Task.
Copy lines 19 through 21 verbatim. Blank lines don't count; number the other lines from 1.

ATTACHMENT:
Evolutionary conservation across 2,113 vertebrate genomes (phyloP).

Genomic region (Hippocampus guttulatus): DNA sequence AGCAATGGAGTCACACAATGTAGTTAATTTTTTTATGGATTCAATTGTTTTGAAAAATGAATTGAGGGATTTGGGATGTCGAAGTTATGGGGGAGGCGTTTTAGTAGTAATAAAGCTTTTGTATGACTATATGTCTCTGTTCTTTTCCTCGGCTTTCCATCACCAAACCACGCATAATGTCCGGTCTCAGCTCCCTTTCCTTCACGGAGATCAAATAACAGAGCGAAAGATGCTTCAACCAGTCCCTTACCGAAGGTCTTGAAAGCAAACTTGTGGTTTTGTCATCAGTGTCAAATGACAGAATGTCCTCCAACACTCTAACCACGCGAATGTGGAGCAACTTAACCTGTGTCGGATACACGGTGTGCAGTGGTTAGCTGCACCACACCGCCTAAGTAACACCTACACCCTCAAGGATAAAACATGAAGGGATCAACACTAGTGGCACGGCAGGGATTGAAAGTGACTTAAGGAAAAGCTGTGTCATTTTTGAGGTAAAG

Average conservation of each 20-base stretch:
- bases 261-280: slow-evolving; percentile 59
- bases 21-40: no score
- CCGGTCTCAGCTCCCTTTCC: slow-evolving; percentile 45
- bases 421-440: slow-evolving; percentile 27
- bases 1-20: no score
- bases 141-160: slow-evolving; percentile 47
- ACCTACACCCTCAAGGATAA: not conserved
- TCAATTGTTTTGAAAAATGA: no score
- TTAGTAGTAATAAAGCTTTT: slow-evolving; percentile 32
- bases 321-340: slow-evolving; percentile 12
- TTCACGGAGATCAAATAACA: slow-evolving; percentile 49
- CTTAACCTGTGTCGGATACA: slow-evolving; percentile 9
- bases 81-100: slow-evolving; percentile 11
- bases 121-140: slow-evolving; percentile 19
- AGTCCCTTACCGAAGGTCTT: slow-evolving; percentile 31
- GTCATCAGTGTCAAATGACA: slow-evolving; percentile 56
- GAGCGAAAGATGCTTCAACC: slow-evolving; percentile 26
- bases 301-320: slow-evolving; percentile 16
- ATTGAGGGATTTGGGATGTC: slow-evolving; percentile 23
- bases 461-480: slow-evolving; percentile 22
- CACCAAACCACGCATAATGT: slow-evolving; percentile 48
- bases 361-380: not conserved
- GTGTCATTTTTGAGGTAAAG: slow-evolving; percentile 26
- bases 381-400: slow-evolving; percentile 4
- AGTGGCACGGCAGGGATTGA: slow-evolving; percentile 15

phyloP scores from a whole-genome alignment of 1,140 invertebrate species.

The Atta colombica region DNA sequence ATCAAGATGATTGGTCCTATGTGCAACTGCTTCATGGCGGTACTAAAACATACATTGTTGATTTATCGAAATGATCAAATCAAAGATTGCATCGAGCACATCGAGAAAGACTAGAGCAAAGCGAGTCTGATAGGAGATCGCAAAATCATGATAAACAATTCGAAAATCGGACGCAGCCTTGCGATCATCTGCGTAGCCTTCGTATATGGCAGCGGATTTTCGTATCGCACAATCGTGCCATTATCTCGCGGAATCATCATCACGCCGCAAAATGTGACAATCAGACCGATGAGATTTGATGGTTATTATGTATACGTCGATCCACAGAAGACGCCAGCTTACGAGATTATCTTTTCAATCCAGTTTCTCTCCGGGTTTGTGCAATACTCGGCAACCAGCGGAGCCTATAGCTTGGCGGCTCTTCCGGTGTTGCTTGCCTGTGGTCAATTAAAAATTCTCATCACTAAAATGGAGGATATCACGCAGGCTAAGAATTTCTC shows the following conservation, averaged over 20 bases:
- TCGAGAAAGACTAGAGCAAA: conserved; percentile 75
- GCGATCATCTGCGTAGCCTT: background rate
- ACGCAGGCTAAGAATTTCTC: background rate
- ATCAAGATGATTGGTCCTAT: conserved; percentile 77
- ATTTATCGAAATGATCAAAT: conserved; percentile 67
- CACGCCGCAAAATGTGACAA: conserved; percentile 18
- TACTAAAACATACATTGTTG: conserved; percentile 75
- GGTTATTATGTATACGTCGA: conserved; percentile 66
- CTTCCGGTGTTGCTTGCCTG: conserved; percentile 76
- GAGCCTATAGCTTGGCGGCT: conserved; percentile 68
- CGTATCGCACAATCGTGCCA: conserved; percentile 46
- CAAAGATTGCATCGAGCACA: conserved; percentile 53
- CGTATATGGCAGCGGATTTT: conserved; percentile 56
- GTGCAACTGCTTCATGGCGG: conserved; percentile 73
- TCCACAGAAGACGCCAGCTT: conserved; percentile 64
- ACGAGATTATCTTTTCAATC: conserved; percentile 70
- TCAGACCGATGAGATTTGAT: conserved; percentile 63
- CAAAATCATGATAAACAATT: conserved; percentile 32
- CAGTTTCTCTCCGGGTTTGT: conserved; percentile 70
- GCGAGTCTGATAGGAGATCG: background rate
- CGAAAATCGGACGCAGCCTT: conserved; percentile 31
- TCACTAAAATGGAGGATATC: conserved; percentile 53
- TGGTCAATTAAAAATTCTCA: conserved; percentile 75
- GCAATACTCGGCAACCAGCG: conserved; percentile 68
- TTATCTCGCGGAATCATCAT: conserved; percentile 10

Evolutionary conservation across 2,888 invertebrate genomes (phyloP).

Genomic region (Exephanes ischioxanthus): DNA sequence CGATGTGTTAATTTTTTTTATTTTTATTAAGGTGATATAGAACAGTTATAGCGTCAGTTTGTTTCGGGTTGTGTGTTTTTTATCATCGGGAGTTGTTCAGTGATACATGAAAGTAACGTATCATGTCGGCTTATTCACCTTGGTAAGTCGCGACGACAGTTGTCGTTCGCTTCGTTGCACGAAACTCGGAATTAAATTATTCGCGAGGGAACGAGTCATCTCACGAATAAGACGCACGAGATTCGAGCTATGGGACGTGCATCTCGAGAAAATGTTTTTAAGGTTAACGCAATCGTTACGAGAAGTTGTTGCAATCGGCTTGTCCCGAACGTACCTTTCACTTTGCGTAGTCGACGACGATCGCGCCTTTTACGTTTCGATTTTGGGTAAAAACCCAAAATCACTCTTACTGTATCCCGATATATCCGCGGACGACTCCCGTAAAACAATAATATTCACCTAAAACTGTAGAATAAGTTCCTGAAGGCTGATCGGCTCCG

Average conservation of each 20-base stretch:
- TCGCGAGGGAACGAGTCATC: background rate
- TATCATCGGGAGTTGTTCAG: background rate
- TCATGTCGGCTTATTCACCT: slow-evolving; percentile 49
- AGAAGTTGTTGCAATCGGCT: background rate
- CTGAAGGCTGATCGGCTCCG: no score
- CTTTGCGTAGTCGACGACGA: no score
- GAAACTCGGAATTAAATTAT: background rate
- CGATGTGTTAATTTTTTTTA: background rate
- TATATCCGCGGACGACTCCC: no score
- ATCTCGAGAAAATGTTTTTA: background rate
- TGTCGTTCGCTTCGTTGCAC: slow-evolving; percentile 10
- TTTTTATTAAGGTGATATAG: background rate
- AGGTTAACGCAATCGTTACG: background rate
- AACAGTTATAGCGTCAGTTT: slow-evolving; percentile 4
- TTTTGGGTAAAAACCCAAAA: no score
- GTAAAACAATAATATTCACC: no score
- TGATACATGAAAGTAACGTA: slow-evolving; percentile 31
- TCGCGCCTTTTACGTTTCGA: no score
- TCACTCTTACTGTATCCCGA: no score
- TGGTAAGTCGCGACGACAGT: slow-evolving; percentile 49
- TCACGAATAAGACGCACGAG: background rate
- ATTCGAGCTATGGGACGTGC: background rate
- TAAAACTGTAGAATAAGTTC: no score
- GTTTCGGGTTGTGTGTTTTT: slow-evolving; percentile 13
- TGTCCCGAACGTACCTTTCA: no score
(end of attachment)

- GTCATCAGTGTCAAATGACA: slow-evolving; percentile 56
- GAGCGAAAGATGCTTCAACC: slow-evolving; percentile 26
- bases 301-320: slow-evolving; percentile 16